New York Newsday's Jim Dwyer, surrounded by his family, at...

New York Newsday's Jim Dwyer, surrounded by his family, at a celebration after winning the 1995 Pulitzer Prize for commentary. Credit: Newsday / Tony Jerome

Daily Point

Remembering Jim Dwyer

No writer knew the New York City subway system like Jim Dwyer, the Pulitzer Prize-winning columnist for New York Newsday, The New York Times, the Daily News, and other newspapers.

Dwyer, who died on Thursday of complications from lung cancer, was a moral and thoughtful journalistic voice on issues far beyond transit, from wrongful convictions in our flawed justice system to the horror of the 9/11 terror attacks. Across subject areas, he was a lyrical writer, a barking watchdog, and a legendary repository of New York history, among the last generation of the great Golden Age Gotham columnists. But all of those traits were crystallized in the subway columns he wrote for New York Newsday between the late 1980s and early 1990s – leading to the 1995 Pulitzer win for commentary.

On that canvas he was a bard of all the small and large dramas that take place underground, from a train crash to a station kiss. And he tried to stand up for riders in the face of politicians and administrators in defending New York’s life-giving, never motionless public square.

Read a selection of Dwyer’s Newsday subway columns here.

—Mark Chiusano @mjchiusano

Talking Point

How many stamps for absentee ballots?

You would think it would be a simple question: How much postage should voters put on their absentee ballots?

There was some Twitter confusion in New York City on Thursday, when the @NYCVotes account — an initiative of the city Campaign Finance Board and Voter Assistance Advisory Committee — tweeted "We recommend using *2 stamps* to ensure there will be enough postage."

"You DM’s [sic] me on Monday saying one forever stamp was enough," replied one Twittter user in exasperation.

"Sorry for any confusion," @NYCVotes wrote back. "We just received guidance that one stamp may not be enough for voters in every part of the city."

The situation is different on Long Island, however, according to commissioners from both counties.

Both Nassau Democratic commissioner Jim Scheuerman and Suffolk Republican commissioner Nick LaLota say that absentee voters mailing their ballots should use a Forever Stamp, or 55 cents worth of postage.

That’s because that’s enough postage for the weight of all the official paperwork — your ballot, the "oath" envelope, and the "return" envelope provided by the Board of Elections.

Sometimes, however, a voter might inadvertently add to the weight — by putting the ballot into his or her own envelope, say, or adding a piece of paper. That could cause the postage price to go up slightly.

But that won’t stop Nassau and Suffolk voters from getting their ballots delivered even if they only put on the one stamp, because both counties have a system set up through which extra unpaid postage on the ballots would be paid by the boards.

"No ballot will be returned to the voter for insufficient postage," said Larry Nedelka, fiscal manager for the Nassau BOE.

"Noody’s ballot will be returned if they put on 55 cents," said LaLota of Suffolk.

Nedelka noted that the board hasn’t had issues with ballots that have already come in.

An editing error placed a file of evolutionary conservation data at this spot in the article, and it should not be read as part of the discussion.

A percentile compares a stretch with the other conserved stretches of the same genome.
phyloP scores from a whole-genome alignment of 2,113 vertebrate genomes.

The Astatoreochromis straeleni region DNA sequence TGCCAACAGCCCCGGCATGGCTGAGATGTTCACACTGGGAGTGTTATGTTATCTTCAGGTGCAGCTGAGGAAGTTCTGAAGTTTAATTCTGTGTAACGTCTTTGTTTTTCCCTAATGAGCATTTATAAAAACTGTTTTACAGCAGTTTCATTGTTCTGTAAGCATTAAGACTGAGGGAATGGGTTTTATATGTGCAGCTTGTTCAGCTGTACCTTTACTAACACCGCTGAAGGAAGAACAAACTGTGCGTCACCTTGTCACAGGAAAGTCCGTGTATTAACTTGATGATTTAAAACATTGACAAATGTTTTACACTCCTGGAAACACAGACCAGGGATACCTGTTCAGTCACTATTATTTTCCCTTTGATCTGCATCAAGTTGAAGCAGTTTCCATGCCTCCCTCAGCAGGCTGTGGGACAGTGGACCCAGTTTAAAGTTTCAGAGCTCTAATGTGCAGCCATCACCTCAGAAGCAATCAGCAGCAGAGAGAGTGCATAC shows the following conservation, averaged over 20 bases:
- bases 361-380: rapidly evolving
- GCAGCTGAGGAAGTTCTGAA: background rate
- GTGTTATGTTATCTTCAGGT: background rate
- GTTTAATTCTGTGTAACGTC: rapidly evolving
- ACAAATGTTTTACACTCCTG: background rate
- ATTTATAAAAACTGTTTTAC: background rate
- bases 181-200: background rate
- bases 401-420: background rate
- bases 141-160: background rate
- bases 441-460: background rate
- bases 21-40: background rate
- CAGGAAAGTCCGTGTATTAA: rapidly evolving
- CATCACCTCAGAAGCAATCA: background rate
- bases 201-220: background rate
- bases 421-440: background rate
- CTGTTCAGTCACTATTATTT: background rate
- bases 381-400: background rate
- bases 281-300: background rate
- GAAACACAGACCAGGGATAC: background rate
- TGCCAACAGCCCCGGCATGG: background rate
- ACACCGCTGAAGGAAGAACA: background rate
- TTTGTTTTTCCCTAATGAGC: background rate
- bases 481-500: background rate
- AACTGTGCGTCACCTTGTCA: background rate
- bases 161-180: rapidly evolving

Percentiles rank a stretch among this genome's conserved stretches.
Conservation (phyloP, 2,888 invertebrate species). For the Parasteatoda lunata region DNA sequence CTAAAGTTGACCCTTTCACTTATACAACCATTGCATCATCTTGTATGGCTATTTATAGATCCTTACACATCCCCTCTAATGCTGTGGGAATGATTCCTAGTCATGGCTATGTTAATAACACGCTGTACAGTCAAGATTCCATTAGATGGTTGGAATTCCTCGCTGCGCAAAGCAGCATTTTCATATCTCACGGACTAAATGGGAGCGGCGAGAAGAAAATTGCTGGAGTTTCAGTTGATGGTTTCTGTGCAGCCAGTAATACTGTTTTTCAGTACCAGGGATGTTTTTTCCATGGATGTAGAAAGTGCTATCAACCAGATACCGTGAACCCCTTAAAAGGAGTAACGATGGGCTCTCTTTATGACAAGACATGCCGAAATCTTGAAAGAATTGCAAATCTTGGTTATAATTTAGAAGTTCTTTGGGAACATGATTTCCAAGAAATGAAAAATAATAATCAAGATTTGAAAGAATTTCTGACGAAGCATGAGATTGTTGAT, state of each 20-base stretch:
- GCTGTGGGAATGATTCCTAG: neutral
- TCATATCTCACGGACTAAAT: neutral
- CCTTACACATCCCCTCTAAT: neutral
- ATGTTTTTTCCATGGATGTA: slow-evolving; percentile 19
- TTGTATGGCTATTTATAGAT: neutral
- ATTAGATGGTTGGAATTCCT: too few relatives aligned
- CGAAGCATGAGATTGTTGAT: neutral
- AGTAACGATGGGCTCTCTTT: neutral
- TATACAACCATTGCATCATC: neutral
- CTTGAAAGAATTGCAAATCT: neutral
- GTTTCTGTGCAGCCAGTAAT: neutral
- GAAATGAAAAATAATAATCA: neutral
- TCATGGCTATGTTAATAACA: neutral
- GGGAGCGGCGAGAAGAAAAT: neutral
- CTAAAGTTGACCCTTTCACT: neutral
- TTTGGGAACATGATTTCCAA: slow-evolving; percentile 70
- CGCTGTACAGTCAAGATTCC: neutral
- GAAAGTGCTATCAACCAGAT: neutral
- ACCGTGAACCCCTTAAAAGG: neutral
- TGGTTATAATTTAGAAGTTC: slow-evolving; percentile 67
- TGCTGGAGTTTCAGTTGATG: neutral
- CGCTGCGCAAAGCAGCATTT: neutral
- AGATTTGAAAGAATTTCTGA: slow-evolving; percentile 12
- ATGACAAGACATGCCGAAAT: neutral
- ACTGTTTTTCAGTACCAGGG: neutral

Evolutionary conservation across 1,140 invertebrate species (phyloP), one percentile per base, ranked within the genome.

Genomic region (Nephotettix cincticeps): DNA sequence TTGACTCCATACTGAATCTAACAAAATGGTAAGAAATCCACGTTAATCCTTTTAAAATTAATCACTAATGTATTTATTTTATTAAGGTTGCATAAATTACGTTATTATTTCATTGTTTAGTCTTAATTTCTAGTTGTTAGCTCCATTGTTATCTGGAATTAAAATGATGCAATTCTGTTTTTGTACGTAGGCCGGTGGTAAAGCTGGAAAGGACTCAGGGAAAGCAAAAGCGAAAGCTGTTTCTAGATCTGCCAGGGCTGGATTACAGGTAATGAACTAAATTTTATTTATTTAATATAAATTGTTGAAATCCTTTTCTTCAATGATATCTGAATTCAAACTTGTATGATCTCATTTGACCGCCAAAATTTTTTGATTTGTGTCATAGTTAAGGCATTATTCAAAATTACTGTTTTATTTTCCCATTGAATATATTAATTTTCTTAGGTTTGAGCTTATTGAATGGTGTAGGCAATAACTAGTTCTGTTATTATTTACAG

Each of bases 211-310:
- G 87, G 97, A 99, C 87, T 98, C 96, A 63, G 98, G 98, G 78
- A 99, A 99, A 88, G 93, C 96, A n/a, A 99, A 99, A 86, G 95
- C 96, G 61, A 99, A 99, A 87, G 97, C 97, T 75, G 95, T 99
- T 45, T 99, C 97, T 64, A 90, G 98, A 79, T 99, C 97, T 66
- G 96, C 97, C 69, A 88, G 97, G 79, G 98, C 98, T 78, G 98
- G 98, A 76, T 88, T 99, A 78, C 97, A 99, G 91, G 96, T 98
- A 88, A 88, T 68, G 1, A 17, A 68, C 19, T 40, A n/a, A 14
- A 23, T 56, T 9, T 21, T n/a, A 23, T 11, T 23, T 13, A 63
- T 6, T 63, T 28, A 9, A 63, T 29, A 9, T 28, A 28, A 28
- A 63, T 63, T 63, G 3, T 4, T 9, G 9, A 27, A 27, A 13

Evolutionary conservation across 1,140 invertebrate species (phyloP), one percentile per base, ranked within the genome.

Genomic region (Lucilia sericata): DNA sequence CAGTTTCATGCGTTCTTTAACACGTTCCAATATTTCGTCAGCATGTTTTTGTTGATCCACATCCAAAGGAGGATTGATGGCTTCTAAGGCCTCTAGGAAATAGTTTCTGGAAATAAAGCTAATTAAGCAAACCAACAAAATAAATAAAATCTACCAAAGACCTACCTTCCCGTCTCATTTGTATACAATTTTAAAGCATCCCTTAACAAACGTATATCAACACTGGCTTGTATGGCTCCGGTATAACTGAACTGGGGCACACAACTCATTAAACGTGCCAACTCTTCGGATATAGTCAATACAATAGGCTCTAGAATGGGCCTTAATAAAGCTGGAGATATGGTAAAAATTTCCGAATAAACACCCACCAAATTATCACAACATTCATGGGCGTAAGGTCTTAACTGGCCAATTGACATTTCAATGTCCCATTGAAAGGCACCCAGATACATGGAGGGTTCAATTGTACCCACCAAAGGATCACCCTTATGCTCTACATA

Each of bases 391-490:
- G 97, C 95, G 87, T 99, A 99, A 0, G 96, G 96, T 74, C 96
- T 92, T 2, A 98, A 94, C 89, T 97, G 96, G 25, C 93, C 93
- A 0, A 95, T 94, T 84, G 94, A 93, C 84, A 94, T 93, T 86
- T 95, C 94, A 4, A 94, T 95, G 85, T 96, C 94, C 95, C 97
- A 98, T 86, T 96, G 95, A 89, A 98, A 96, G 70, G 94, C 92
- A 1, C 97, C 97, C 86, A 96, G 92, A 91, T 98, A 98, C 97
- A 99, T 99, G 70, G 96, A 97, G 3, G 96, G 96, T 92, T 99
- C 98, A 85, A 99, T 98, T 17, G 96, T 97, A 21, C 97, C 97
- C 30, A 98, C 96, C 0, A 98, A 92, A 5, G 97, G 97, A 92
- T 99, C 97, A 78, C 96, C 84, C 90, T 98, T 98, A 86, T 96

Of course, easiest of all would have been pre-paid return postage as Gov. Andrew M. Cuomo mandated for the June 23 primary, but that ship has long since sailed.

—Mark Chiusano @mjchiusano

Pencil Point

The fly wins the day

Gary Varvel

Gary Varvel

For more cartoons, visit

Final Point

How has COVID affected Long Island’s economy?

Recently, it might seem like every morning a new headline has blared about the fight between congressional Democrats and Republicans over what level of stimulus package is needed and when. But for a deeper sense of just how much COVID-19 has affected the economy in Nassau and Suffolk, take a look at the Opportunity Insights Economic Tracker.

The project, part of a think-tank-type partnership between economists at Harvard and Brown universities, maps the pandemic’s devastation down to the county level.

It uses outside-the-box markers such as time spent outside the home, charted when available for counties and states over the course of the health crisis.

In Nassau and Suffolk, for example, people are still spending less time outside the home than they did in January, but much more time in parks, according to anonymized Google mobility data.

That might explain the huge shifts in consumer habits — the tracker shows drops in total spending by consumers in both counties, though the sharpest drops occurred during the spring.

You can plot county vs. county and state vs. state as well as highlight other categories to see, for example, how low-income vs. high-income workers fared or which job sectors have seen the biggest dips in job postings.

Overall, the tracker depicts a grim picture of the recovery, and among the economists’ key insights is that investment in public health efforts will pay off in terms of consumer confidence, and low-income workers are particularly in need of help: "providing and extending targeted assistance to low-income workers impacted by the economic downturn (such as through unemployment benefits) is critical for reducing hardship and addressing disparities in COVID’s impacts," the group says.

Dig in to the tracker here.

—Mark Chiusano @mjchiusano